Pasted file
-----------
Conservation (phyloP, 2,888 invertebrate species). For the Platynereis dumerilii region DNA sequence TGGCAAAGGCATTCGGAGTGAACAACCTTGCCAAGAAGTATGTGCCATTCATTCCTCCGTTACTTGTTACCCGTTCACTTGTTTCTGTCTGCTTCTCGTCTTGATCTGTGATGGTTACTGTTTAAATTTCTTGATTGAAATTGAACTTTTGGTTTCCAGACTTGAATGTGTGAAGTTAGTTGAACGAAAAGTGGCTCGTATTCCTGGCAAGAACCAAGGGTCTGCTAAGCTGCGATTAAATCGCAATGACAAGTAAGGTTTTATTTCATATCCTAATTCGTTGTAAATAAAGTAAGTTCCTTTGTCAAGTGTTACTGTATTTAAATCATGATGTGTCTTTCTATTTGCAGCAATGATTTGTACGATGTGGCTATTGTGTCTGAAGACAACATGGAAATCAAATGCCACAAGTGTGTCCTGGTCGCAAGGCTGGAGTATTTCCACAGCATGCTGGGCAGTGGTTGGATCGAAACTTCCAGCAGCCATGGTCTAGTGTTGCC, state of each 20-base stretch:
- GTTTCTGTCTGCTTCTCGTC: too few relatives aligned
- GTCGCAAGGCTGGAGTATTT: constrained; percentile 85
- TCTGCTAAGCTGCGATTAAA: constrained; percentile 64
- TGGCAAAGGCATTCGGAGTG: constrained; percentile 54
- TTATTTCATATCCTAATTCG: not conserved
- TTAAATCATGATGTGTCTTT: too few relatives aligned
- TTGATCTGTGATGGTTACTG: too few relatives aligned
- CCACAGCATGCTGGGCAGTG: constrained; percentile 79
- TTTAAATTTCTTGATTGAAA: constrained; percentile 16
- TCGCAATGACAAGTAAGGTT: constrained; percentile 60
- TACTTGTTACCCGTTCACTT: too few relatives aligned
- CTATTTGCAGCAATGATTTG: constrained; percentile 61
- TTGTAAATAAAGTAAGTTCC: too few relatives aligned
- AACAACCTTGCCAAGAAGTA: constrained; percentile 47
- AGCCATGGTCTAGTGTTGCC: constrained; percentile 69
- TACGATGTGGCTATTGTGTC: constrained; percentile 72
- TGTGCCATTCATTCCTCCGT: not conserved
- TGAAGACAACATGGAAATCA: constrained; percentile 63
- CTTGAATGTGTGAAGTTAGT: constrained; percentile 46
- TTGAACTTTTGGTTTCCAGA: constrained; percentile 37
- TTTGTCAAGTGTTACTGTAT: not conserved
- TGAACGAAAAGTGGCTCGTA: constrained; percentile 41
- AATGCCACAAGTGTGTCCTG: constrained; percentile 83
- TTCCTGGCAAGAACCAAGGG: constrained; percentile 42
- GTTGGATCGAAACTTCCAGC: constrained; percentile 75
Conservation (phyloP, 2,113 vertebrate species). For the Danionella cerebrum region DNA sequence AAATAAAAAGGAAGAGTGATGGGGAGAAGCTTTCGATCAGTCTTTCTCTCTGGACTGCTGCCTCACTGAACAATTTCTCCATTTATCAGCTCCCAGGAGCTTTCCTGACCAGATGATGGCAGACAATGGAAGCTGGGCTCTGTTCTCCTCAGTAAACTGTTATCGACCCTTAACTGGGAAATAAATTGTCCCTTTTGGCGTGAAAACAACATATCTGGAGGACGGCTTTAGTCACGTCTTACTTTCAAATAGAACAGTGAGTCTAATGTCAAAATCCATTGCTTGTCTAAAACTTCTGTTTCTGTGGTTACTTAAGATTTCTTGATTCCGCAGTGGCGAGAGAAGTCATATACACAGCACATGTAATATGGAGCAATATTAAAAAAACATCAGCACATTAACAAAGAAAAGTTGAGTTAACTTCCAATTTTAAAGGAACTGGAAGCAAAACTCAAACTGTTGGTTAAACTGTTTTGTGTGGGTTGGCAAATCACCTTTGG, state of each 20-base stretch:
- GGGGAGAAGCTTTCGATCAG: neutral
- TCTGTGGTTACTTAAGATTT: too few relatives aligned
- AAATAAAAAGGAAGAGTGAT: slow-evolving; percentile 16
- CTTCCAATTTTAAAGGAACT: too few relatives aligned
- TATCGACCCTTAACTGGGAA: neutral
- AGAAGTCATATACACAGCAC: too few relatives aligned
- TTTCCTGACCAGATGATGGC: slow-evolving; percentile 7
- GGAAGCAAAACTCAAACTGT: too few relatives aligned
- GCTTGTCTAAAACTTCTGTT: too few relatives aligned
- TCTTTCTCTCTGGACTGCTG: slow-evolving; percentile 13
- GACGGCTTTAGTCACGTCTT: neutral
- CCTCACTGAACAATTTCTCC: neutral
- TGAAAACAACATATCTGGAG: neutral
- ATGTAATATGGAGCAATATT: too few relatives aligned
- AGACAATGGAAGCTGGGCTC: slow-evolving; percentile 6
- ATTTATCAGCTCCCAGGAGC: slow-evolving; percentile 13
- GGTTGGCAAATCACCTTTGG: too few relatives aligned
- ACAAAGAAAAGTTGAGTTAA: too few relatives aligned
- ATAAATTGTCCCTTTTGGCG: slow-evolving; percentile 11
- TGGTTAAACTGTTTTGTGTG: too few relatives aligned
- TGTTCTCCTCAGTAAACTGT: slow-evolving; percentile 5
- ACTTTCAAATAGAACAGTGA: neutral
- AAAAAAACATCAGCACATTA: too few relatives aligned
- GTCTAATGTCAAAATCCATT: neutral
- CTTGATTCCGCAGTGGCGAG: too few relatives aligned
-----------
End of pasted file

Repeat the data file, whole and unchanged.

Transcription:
Conservation (phyloP, 2,888 invertebrate species). For the Platynereis dumerilii region DNA sequence TGGCAAAGGCATTCGGAGTGAACAACCTTGCCAAGAAGTATGTGCCATTCATTCCTCCGTTACTTGTTACCCGTTCACTTGTTTCTGTCTGCTTCTCGTCTTGATCTGTGATGGTTACTGTTTAAATTTCTTGATTGAAATTGAACTTTTGGTTTCCAGACTTGAATGTGTGAAGTTAGTTGAACGAAAAGTGGCTCGTATTCCTGGCAAGAACCAAGGGTCTGCTAAGCTGCGATTAAATCGCAATGACAAGTAAGGTTTTATTTCATATCCTAATTCGTTGTAAATAAAGTAAGTTCCTTTGTCAAGTGTTACTGTATTTAAATCATGATGTGTCTTTCTATTTGCAGCAATGATTTGTACGATGTGGCTATTGTGTCTGAAGACAACATGGAAATCAAATGCCACAAGTGTGTCCTGGTCGCAAGGCTGGAGTATTTCCACAGCATGCTGGGCAGTGGTTGGATCGAAACTTCCAGCAGCCATGGTCTAGTGTTGCC, state of each 20-base stretch:
- GTTTCTGTCTGCTTCTCGTC: too few relatives aligned
- GTCGCAAGGCTGGAGTATTT: constrained; percentile 85
- TCTGCTAAGCTGCGATTAAA: constrained; percentile 64
- TGGCAAAGGCATTCGGAGTG: constrained; percentile 54
- TTATTTCATATCCTAATTCG: not conserved
- TTAAATCATGATGTGTCTTT: too few relatives aligned
- TTGATCTGTGATGGTTACTG: too few relatives aligned
- CCACAGCATGCTGGGCAGTG: constrained; percentile 79
- TTTAAATTTCTTGATTGAAA: constrained; percentile 16
- TCGCAATGACAAGTAAGGTT: constrained; percentile 60
- TACTTGTTACCCGTTCACTT: too few relatives aligned
- CTATTTGCAGCAATGATTTG: constrained; percentile 61
- TTGTAAATAAAGTAAGTTCC: too few relatives aligned
- AACAACCTTGCCAAGAAGTA: constrained; percentile 47
- AGCCATGGTCTAGTGTTGCC: constrained; percentile 69
- TACGATGTGGCTATTGTGTC: constrained; percentile 72
- TGTGCCATTCATTCCTCCGT: not conserved
- TGAAGACAACATGGAAATCA: constrained; percentile 63
- CTTGAATGTGTGAAGTTAGT: constrained; percentile 46
- TTGAACTTTTGGTTTCCAGA: constrained; percentile 37
- TTTGTCAAGTGTTACTGTAT: not conserved
- TGAACGAAAAGTGGCTCGTA: constrained; percentile 41
- AATGCCACAAGTGTGTCCTG: constrained; percentile 83
- TTCCTGGCAAGAACCAAGGG: constrained; percentile 42
- GTTGGATCGAAACTTCCAGC: constrained; percentile 75
Conservation (phyloP, 2,113 vertebrate species). For the Danionella cerebrum region DNA sequence AAATAAAAAGGAAGAGTGATGGGGAGAAGCTTTCGATCAGTCTTTCTCTCTGGACTGCTGCCTCACTGAACAATTTCTCCATTTATCAGCTCCCAGGAGCTTTCCTGACCAGATGATGGCAGACAATGGAAGCTGGGCTCTGTTCTCCTCAGTAAACTGTTATCGACCCTTAACTGGGAAATAAATTGTCCCTTTTGGCGTGAAAACAACATATCTGGAGGACGGCTTTAGTCACGTCTTACTTTCAAATAGAACAGTGAGTCTAATGTCAAAATCCATTGCTTGTCTAAAACTTCTGTTTCTGTGGTTACTTAAGATTTCTTGATTCCGCAGTGGCGAGAGAAGTCATATACACAGCACATGTAATATGGAGCAATATTAAAAAAACATCAGCACATTAACAAAGAAAAGTTGAGTTAACTTCCAATTTTAAAGGAACTGGAAGCAAAACTCAAACTGTTGGTTAAACTGTTTTGTGTGGGTTGGCAAATCACCTTTGG, state of each 20-base stretch:
- GGGGAGAAGCTTTCGATCAG: neutral
- TCTGTGGTTACTTAAGATTT: too few relatives aligned
- AAATAAAAAGGAAGAGTGAT: slow-evolving; percentile 16
- CTTCCAATTTTAAAGGAACT: too few relatives aligned
- TATCGACCCTTAACTGGGAA: neutral
- AGAAGTCATATACACAGCAC: too few relatives aligned
- TTTCCTGACCAGATGATGGC: slow-evolving; percentile 7
- GGAAGCAAAACTCAAACTGT: too few relatives aligned
- GCTTGTCTAAAACTTCTGTT: too few relatives aligned
- TCTTTCTCTCTGGACTGCTG: slow-evolving; percentile 13
- GACGGCTTTAGTCACGTCTT: neutral
- CCTCACTGAACAATTTCTCC: neutral
- TGAAAACAACATATCTGGAG: neutral
- ATGTAATATGGAGCAATATT: too few relatives aligned
- AGACAATGGAAGCTGGGCTC: slow-evolving; percentile 6
- ATTTATCAGCTCCCAGGAGC: slow-evolving; percentile 13
- GGTTGGCAAATCACCTTTGG: too few relatives aligned
- ACAAAGAAAAGTTGAGTTAA: too few relatives aligned
- ATAAATTGTCCCTTTTGGCG: slow-evolving; percentile 11
- TGGTTAAACTGTTTTGTGTG: too few relatives aligned
- TGTTCTCCTCAGTAAACTGT: slow-evolving; percentile 5
- ACTTTCAAATAGAACAGTGA: neutral
- AAAAAAACATCAGCACATTA: too few relatives aligned
- GTCTAATGTCAAAATCCATT: neutral
- CTTGATTCCGCAGTGGCGAG: too few relatives aligned